Newspapers – A Boon or Bust

November 30, 2008

When I was little, my mother would gather me upon her knee to read the newspaper with her. Not just the comics, but the whole paper. Hard news, features, recipes, the entire thing.

I learned to read this way. But, more importantly, I learned to think. Many of the beliefs I hold today were formed then – discussing with my mother the meaning of the words we sounded out. As we read about the gas crisis, she explained why it was important to care for our resources and how our actions impact not only ourselves but those around us. She spelled out for me that we live on a small island, and therefore need to be even more considerate of our ‘āina so that it can continue to provide food, clean water and shelter. I am an environmentalist today because of discussions we had when I was five.

As I grew older I learned that our practice of using the newspaper as a learning tool is a family tradition, dating back five generations to a time when Hawai‘i was the most literate nation in the world.


In the late 1800s nearly every Hawai‘i adult could read and write. And, they were encouraged to write down everything – stories, myths, blessings and curses, as well as news – and to send them to one of the myriad of Hawaiian language newspapers. These papers were literally the nation’s history.

It was during this heyday of people’s journalism that one of my kupuna began assembling his children to discuss news items. Understanding that the Hawaiian culture and nation were under attack, he used the newspapers to teach his keiki who they were as Hawaiians and how they fit in both the ancient and modern worlds.

Therefore, it is with pride that I carry on this tradition with my child. Just as my mother did before me, I gather my son on my lap and we pour over the day’s news. Recently, we discussed what it means to vote, how to decide which candidate to support, what election topics are important to us and why.


Imagine my satisfaction as my son made his own decisions on significant issues. When he learned that his teacher and I stood on different sides of the Honolulu rail transit debate, he questioned each of us on why we believe as we do. Taking the gathered input, he made up his own mind.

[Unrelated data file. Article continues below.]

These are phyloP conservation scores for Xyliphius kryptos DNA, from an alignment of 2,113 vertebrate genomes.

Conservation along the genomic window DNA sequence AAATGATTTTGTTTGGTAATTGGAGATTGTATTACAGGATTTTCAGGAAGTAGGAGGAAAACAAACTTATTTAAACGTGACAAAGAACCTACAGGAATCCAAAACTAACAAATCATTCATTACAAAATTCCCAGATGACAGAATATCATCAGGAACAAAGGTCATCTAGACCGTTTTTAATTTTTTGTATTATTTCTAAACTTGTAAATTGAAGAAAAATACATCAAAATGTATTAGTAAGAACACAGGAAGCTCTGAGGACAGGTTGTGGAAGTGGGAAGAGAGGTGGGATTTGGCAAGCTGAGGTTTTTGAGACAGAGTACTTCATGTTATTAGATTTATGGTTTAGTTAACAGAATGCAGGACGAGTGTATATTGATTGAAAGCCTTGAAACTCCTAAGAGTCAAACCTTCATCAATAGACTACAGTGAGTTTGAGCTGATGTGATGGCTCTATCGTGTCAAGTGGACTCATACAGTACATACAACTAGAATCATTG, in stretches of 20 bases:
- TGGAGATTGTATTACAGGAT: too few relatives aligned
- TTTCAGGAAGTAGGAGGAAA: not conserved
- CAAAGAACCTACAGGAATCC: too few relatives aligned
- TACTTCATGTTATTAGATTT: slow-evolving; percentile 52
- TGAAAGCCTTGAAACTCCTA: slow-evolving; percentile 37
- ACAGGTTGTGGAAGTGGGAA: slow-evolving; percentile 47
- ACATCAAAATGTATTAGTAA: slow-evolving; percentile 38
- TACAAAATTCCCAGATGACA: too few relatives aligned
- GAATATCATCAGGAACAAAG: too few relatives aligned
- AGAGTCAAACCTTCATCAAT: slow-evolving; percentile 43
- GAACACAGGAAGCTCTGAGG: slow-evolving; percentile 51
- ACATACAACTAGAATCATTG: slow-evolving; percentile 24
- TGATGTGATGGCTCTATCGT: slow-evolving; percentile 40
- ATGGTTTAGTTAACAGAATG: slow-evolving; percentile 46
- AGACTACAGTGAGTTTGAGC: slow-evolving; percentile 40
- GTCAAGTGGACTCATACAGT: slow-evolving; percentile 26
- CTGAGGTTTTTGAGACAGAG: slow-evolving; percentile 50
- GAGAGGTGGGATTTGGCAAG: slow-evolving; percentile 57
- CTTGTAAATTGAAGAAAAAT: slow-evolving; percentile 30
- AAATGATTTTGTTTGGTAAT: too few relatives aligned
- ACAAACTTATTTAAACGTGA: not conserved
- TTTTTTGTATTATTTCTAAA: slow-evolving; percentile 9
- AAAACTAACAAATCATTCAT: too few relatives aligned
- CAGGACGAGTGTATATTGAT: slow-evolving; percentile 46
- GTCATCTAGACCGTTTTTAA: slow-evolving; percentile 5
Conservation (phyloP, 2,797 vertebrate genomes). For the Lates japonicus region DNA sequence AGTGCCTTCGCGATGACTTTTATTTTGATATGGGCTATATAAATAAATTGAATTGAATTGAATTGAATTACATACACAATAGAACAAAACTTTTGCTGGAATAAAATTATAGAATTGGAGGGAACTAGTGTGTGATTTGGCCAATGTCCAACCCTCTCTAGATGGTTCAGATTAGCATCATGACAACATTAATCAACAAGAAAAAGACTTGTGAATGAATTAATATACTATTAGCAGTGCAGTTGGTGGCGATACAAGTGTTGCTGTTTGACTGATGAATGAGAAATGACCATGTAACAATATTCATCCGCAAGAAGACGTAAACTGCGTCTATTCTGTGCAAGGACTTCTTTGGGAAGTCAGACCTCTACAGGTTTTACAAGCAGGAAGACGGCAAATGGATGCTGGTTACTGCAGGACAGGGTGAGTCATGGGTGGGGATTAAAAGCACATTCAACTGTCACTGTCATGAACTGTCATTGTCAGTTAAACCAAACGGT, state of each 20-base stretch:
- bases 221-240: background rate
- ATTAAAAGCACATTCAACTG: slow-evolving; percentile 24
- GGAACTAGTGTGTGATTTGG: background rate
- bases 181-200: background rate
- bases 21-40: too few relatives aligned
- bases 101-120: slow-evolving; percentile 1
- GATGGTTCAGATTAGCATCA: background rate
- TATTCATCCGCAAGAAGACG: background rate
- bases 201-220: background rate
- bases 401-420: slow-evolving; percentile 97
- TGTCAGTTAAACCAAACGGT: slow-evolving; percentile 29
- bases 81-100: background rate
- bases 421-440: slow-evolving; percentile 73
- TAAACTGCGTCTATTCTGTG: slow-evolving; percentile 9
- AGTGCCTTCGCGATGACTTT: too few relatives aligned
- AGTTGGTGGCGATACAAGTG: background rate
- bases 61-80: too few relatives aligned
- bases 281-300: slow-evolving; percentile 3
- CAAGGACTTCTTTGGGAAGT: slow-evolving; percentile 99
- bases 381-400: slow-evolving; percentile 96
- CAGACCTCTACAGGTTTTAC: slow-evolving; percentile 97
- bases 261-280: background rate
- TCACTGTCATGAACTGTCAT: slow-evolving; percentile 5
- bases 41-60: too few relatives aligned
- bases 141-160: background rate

I couldn’t be more proud. My seven year-old has shown that he will not be a mindless voter. Instead, he will seek out information and deliberate upon it before deciding what is right for him.

If only every voter would follow his example.

Yes, the newspaper has been a wonderful tool, introducing my child to the broader world. But, it has also had its drawbacks.

Now that my son knows how to read, we can no longer skip over unpleasant stories. This weekend’s paper detailing the horrors of Mumbai and the senseless holiday shopping deaths have left both of us with larger questions of life and death and of right and wrong.

I’ve tried to teach my son that people are not bad, but sometimes they do bad things. We can hate actions, but not each other. These distinctions are becoming much harder to preserve as he reads and learns more. And, I’m wondering if I’m doing him a disservice by introducing him to too much too soon.

While I am grateful to my mother and kupuna for giving me the gift of loving newspapers, will my son see this as a gift or a curse?

<a href=”http://technorati.com/tag/Hawaii&#8221; rel=”tag”>Hawaii</a>

<a href=”http://technorati.com/tag/Native Hawaiian” rel=”tag”>Native Hawaiian</a>

<a href=”http://technorati.com/tag/newspaper&#8221; rel=”tag”>newspaper</a>

<a href=”http://technorati.com/tag/Mumbai&#8221; rel=”tag”>Mumbai</a>

<a href=”http://technorati.com/tag/Environment&#8221; rel=”tag”>Environment</a>

<a href=”http://technorati.com/tag/Green&#8221; rel=”tag”>Green</a>


  1. I’m a newspaper junkie too and I really like the idea of using them as learning tools.

  2. Is that true, that Hawaii was the most literate place in the world? How do you know?

  3. Aloha Melissa,
    Hawai‘i was formally recognized in 1842 as the most literate nation in the world, with an estimated percentage of literacy among Hawaiians to be greater than any other country in the world except Scotland (which had an equal literacy rate). Three out of four Hawaiians could read and write in their own language and record numbers of schools per capita; later, just prior to the opening of the native press, The New York Tribune reported that the literacy of the Hawaiian population had surpassed that of New England and that Hawai‘i had free public schools before the rest of America and that pioneers from Oregon and California sent their children here to be educated.

  4. What a great idea for using newspapers. I’m going to start with my kids. Just wish we had a better paper.

  5. Thanks for post from Australia


  6. Hello! I’ve been reading your weblog for a while now and finally got the
    courage to go ahead and give you a shout out from New Caney Texas!
    Just wanted to tell you keep up the good work!

Leave a Reply

Fill in your details below or click an icon to log in:

WordPress.com Logo

You are commenting using your WordPress.com account. Log Out /  Change )

Facebook photo

You are commenting using your Facebook account. Log Out /  Change )

Connecting to %s

%d bloggers like this: